There is no information on the number of environmental licenses awarded, EIAs conducted or EMPs produced. 

All farms require environmental licenses from the MoE (Zajdband, 2012). Aquaculture enterprises are also required to conduct an EIA and produce an EMP in order to obtain this license (Thompson 2014)(Zajdband 2012) (IUCN). Coastal protection and priority conservation zones have been identified under the Ecuadorian government's Plan Nacional para el Buen Vivir 2013-2017. Several of these are located in Guayas (IUCN and CI Ecuador 2015). However, aquaculture management areas are not identified. 

The Undersecretariat of Aquaculture under the Ministry of Aquaculture and Fisheries is responsible for the regulation of shrimp-farms (IUCN & CL Ecuador, 2016). Meanwhile, the MoE is responsible for controlling and monitoring aquaculture operations and issuing environmental licenses (Zajdband, 2012).  Article 54 of TULSMA states that the construction of new shrimp ponds or the extension of existing ones in is prohibited in mangrove ecosystems and transitional zones (IUCN and CI Ecuador 2015). However, there is no information regarding the enforcement of these measures, EIA conducted or the number of licenses awarded. 

Organized Producers Following Code of Good Practice

The presence of an active producer organization representative of the whole industry and establishment of a Code of Good Practice.

The National Chamber of Aquaculture (Cámara Nacional de Acuautura, CNA)  is the main producer association formed through the unification of the Federation of Shrimp Farmers (FEDECAM),  the Chamber of Shrimp Producers, and the Association of Laboratories (CNA 2017).  However, there is no information on membership. The PNC outlines a range of hygiene, food safety and quality parameters for aquaculture enterprises (MAGAP and INP 2015), but there is no evidence of regular reporting against this, and it is food safety and quality focused.

In March 2018, several shrimp producers launched the Sustainable Shrimp Partnership (SSP) under which members are required to achieve ASC certification, eliminate the use of antibiotics, guarantee traceability across the production chain, and implement best practices to minimize farms' impacts on water quality (FiS 2018)(Massaut and Camposano 2015)(SSP 2017)(Undercurrent News 2018). Compliance with the goals of the initiative is not currently available (SSP 2017). 

Until recently, the PNC appears to be the main form of guiding industry practice - and was last revised in 2015. However, it focuses on hygiene/sanitary best practices and does not refer to zonal management or other aspects of farm management. There is no indication whether the CNA represents both small and large scale producers (CNA 2017). 

The SSP includes a commitment to ASC certification, eliminating antibiotic use, and implementing best practices to minimize farms' impacts on water quality, but there is no indication of whether members represent both large and small-scale producers (SSP 2017).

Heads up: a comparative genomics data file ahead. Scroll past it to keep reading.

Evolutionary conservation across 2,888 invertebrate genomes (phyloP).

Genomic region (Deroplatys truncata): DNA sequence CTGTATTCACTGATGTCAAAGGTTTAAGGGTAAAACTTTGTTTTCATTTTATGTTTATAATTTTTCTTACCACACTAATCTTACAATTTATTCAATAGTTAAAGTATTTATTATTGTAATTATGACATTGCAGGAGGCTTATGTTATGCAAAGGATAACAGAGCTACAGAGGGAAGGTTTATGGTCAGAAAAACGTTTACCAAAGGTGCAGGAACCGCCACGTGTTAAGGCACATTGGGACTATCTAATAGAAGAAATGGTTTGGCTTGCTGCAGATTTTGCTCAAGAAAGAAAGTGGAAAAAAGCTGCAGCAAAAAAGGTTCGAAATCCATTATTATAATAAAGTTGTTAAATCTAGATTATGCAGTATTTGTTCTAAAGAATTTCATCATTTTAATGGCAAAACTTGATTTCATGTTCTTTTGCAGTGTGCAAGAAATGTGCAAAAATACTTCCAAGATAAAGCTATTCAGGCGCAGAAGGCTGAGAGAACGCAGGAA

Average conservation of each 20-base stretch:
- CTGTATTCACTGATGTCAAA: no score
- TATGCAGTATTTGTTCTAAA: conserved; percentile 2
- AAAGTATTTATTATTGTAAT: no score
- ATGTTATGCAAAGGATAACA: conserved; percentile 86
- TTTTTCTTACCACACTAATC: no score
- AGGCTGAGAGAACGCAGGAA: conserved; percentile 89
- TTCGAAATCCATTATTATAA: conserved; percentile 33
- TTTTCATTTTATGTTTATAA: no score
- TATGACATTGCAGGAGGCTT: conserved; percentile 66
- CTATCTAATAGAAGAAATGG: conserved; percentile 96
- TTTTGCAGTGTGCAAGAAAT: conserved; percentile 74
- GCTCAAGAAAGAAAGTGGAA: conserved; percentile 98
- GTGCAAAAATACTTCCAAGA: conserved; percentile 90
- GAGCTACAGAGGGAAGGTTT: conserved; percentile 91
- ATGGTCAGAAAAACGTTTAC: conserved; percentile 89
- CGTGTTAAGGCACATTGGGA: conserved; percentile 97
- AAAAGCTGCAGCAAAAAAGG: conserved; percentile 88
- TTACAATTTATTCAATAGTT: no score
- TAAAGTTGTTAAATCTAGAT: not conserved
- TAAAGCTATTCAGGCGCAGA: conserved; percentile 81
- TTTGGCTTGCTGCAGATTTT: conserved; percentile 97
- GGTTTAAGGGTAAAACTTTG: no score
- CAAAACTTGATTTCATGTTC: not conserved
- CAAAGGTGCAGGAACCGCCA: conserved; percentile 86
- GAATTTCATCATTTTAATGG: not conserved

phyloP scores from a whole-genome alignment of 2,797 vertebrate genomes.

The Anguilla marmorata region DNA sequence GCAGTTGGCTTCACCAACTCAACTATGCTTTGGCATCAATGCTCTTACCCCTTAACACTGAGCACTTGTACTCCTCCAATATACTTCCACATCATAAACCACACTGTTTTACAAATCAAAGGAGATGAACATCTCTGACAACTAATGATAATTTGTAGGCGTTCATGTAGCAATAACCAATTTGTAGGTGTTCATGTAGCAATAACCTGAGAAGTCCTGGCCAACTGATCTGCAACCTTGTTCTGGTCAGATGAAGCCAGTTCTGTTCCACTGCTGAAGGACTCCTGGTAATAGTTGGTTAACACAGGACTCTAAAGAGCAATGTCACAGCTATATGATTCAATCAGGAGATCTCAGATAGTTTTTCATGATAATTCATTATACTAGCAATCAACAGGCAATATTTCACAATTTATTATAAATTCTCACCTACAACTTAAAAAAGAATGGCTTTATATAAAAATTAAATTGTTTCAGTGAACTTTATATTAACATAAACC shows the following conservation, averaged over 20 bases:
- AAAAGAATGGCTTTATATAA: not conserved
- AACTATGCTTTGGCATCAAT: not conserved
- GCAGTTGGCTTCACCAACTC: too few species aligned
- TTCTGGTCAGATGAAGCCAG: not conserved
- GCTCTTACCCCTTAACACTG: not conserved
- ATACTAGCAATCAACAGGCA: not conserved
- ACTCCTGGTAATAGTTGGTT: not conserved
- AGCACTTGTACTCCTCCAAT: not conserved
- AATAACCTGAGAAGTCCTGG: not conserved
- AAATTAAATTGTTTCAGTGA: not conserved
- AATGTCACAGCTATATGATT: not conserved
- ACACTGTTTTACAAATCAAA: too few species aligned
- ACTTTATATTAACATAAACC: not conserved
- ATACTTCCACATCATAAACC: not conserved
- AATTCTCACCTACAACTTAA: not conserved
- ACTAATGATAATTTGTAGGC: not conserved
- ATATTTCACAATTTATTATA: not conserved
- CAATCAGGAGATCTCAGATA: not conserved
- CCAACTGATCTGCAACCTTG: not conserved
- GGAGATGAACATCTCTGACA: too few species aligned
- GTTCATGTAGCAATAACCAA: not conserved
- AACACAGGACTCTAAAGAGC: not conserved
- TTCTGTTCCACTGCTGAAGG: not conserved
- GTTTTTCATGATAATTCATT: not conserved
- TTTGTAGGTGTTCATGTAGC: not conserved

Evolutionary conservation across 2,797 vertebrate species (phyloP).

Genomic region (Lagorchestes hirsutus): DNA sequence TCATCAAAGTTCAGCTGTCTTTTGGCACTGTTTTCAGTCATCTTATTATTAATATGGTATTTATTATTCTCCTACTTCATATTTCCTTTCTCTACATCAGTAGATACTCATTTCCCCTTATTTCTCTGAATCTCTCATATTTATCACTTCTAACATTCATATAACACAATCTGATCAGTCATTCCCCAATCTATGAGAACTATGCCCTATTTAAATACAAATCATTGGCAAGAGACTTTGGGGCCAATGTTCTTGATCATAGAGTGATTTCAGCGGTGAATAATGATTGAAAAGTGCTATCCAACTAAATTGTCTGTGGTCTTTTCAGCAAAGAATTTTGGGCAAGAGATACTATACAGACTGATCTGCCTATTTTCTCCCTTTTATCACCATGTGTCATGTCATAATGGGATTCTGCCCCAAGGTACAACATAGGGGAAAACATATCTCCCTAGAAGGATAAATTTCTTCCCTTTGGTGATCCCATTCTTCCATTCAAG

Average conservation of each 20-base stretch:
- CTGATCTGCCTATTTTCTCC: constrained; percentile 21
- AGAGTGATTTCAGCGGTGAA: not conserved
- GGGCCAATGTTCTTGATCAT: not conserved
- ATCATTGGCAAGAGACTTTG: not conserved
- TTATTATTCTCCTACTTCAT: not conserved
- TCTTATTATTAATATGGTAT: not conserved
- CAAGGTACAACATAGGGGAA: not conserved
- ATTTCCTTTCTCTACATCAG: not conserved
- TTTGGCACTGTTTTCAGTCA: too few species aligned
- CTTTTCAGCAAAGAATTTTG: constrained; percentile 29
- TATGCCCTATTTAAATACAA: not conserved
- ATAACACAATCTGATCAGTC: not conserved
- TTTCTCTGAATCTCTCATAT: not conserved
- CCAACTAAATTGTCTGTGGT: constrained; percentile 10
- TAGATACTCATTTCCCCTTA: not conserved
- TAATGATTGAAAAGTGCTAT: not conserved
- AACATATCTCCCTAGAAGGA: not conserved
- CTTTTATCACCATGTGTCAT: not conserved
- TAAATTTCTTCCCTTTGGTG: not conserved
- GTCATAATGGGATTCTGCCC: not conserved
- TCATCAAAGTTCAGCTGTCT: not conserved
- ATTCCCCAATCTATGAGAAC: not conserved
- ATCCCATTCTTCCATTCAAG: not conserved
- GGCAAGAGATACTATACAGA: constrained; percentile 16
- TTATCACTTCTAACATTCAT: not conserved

Under the PNC, producers are required to obtain certificates guaranteeing the quality and suitability of their products for export (MAGAP and INP 2015)(Schwarz, L. 2007).  Details of health and sanitary certificates issued under the PNC were previously available from the INP, but are no longer available  The CNA website outlines the benefits of membership and services, but not membership rules (including if membership is conditional on following the PNC or any other industry standard. However, SSP members are committed to achieving ASC certification (SSP 2017).

Water Quality Management

The impact of aquaculture on the quality of public water resources is managed.

No water quality monitoring information is available. 

The Ecuadorian government's Decree No. 3.516 - Environmental Quality Standard and discharge of effluents - sets water quality limits for the use and discharge of water in marine and freshwater waterbodies (FAO 2017)(Thompson 2014). However, it should be noted that these are not aquaculture-specific. 

There is no evidence of enforcement (or responsibility for enforcement) concerning sites exceeding set limits identified in Decree No. 3.516 Environmental Quality Standard and discharge of effluents. 

Disease Impact and Risk Reduction

Industry is protected from catastrophic losses through best practice disease management on farm and at the zone level.

Information on disease outbreaks (at the provincial level) is only available from the OIE for internationally notifiable diseases. 

The industry has launched multiple initiatives and legislation to prevent the introduction of new diseases, including AHPND (Latina 2013)(Massaut and Camposano 2015)(MoAL 2017)(Towers, L. 2013). Farm-level biosecurity measures are incorporated under the PNC (MAGAP and INP 2015). A master plan for the management of animal health emergencies which appears to be applicable to all animal diseases (both terrestrial and aquatic) has been produced (MAGAP and AGROCALIDAD 2016). 

Any establishment found to be in non-compliance with the PNC can have their access to markets suspended until corrective actions are made - the results of which will be published in a database (MAGAP and INP 2015)